Malcolm X once said, “You’ve been hoodwinked. You’ve been had. You’ve been took. You’ve been led astray, led amok. You’ve been bamboozled.”
Legendary auteur Spike Lee takes that and runs with it in his 2000 film “Bamboozled.”
“Bamboozled” stirred up a controversy for good reason, but is a must-see because it makes you think. Spike Lee has a knack for doing that.
“Bamboozled” is a satire that takes on the issue of race in the American media. The protagonist is almost an oxymoron, an African American television executive. According to Movieline.com, in 2000 around 75 percent of television writers were white. In a 1999 survey by the NAACP, it was found that ABC, for example, employed only nine black writers, five of whom were working on the same show. NAACP’s Beverly Hills/Hollywood branch president Billie Green once stated: “The lack of diversity in writers’ rooms throughout television is even more startling than the lack of diversity on the air.”
The “Bamboozled” writer is Pierre Delacroix (Damon Wayans), a smoothly-dressed yuppie who tries to give the people, or at least the network’s conception of the people, what they want. He tries too hard however, and falls harder.
Delacroix hasn’t had a show produced in his career. He’s about to lose his job if he doesn’t produce. To please his boss Dunwitty (Michael Rappaport), Delacroix delves back into the history of African-Americans on film and television and decides to revive one of the most popular, and offensive, forms of early American entertainment – Minstrelsy, black-faced dance and comedy shows. The show is called “Mantan: The New Millennium Minstrel Show.” It features Mantan (Savion Glover), a homeless tap dancer, and his sidekick Womack (Tommy Davidson).
“Mantan” becomes a huge hit. The press calls it “a hip, funny way of tackling old stereotypes.” Images of a mainstream audience in blackface and Sambo lips are shocking and disturbing. It makes you wonder how much control mass media entertainment has over the public mind and how far consumers will go before they question things.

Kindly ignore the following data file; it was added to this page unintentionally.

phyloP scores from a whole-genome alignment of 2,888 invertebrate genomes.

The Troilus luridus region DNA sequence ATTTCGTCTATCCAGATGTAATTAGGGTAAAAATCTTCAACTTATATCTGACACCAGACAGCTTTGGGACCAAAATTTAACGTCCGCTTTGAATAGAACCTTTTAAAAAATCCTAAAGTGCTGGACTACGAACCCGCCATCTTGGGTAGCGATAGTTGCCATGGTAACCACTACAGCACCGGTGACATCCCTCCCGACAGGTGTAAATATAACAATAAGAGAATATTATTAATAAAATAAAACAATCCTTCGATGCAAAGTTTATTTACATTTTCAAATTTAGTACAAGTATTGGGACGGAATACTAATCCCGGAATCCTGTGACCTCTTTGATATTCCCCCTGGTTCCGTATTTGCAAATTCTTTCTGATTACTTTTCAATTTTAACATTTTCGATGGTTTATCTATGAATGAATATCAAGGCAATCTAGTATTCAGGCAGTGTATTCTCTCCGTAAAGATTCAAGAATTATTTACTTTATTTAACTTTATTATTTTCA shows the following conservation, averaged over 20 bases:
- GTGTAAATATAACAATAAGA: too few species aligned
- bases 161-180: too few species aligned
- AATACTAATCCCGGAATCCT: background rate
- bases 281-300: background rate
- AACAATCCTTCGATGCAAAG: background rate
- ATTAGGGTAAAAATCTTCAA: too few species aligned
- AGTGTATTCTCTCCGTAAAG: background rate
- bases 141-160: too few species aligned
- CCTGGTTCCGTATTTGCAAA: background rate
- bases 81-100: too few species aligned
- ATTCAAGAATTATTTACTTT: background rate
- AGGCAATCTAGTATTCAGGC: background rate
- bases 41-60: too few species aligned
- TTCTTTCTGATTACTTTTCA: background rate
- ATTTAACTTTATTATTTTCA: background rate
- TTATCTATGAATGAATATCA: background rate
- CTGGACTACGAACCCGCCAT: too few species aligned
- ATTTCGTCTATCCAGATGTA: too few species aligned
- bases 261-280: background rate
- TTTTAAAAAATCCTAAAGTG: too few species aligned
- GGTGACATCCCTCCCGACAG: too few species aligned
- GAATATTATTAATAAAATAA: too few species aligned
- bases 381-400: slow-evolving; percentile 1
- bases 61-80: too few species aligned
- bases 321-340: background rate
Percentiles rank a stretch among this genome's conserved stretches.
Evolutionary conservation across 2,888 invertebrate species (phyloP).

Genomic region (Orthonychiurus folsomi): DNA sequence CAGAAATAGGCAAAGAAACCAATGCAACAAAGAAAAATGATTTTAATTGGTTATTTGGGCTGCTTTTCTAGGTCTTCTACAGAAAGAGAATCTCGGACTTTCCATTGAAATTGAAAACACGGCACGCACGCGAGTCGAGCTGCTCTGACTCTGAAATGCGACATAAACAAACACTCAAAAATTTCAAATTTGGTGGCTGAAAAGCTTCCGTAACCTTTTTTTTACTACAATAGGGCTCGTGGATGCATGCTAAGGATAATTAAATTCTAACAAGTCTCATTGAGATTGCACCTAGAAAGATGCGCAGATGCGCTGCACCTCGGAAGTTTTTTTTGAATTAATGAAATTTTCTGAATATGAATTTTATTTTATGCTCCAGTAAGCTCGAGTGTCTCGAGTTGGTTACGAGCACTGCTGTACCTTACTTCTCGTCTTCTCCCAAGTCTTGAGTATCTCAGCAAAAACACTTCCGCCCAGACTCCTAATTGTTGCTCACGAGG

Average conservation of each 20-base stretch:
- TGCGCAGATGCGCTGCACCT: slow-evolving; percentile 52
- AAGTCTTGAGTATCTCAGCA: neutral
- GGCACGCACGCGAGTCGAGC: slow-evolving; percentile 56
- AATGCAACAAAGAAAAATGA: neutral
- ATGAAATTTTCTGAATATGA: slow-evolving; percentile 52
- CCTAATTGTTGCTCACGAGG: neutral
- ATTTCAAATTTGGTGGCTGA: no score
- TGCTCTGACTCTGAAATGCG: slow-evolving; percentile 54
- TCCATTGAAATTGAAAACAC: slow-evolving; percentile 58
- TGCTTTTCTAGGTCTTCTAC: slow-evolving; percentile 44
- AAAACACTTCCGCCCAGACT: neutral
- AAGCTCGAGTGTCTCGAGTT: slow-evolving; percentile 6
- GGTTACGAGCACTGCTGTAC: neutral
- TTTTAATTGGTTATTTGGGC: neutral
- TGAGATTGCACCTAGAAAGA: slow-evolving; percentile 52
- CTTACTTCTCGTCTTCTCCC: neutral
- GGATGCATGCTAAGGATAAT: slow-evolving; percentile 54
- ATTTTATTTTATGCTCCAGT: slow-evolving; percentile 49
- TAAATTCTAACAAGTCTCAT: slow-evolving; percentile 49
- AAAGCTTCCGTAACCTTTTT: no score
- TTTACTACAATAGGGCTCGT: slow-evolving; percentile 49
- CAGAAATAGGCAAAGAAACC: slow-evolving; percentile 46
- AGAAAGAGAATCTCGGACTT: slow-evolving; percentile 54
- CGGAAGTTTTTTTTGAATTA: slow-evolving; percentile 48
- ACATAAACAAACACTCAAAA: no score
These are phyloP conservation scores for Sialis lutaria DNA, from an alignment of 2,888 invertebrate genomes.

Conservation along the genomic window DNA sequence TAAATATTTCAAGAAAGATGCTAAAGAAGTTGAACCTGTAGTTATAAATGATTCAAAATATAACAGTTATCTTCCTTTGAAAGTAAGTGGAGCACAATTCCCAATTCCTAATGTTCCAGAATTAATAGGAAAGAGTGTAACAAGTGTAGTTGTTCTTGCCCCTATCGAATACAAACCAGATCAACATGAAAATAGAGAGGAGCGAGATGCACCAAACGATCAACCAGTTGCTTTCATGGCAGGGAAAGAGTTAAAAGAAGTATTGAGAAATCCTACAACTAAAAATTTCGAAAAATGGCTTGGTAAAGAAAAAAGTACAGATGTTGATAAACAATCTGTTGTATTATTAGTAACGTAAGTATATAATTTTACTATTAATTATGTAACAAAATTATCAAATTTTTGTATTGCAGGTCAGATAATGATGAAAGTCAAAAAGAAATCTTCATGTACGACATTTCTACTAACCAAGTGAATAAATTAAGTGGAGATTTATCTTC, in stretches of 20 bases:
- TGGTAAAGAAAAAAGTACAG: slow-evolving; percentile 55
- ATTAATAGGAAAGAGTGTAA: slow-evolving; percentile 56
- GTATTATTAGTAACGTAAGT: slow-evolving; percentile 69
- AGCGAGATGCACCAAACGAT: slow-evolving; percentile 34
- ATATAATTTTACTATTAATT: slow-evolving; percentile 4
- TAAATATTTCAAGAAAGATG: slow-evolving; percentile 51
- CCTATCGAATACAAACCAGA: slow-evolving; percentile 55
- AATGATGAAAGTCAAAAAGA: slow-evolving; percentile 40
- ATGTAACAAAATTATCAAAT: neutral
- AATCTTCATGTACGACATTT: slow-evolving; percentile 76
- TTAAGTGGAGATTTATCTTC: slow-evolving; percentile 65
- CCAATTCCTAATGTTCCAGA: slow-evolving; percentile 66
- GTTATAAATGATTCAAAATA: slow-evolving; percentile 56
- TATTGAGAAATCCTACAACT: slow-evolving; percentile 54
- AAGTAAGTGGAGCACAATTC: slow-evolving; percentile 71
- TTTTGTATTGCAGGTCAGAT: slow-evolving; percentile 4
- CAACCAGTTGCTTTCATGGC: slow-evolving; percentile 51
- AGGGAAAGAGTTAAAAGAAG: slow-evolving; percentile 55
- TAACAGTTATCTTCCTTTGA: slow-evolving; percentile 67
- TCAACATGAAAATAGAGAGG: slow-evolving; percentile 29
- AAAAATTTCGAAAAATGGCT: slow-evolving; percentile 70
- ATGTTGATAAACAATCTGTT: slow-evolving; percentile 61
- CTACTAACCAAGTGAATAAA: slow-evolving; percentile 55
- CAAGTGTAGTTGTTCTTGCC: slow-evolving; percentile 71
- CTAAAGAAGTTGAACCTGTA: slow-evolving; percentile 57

Of course, a lot of people are plenty pissed off. Delacroix, while defending his hit and enjoying success, comes under attack. His biggest opponents are his faithful and beautiful assistant Sloan Hopkins (Jada Pinkett-Smith), who is falling for Mantan, and her radical hip-hop rapper brother Big Black Africa (Mos Def). Big Black Africa and his radical activist crew, the Mau Mau’s are hilarious and on point. Things begin to unwind for Delacroix and eventually he has to confront the racist demon he created.
“Bamboozled” has laughs, drama and plenty of thought-provoking social commentary. It was made partially as an homage to Elia Kazan’s “A Face in the Crowd” (Lee’s dedication is to Budd Schulberg, the legendary screenwriter who wrote that film) and Sidney Lumet’s “Network.” Bamboozled was shot all on digital video, which is at first annoying, but the eyes grow accustomed. Lee has the budget for regular film and it would have been nice to see that, but the future is digital and we might as well grow accustomed.
This is not an amazing film, or Lee’s best, but it is a must see. It demands that the viewer confront America’s racist past, stereotypes, and media culture, then look to the future.
The film will screen this Saturday at 7 p.m. in the West Hall housing building as part of the Black Heritage Month 2002 celebration (see story, this issue.) Call 503-725-4355 if you have questions.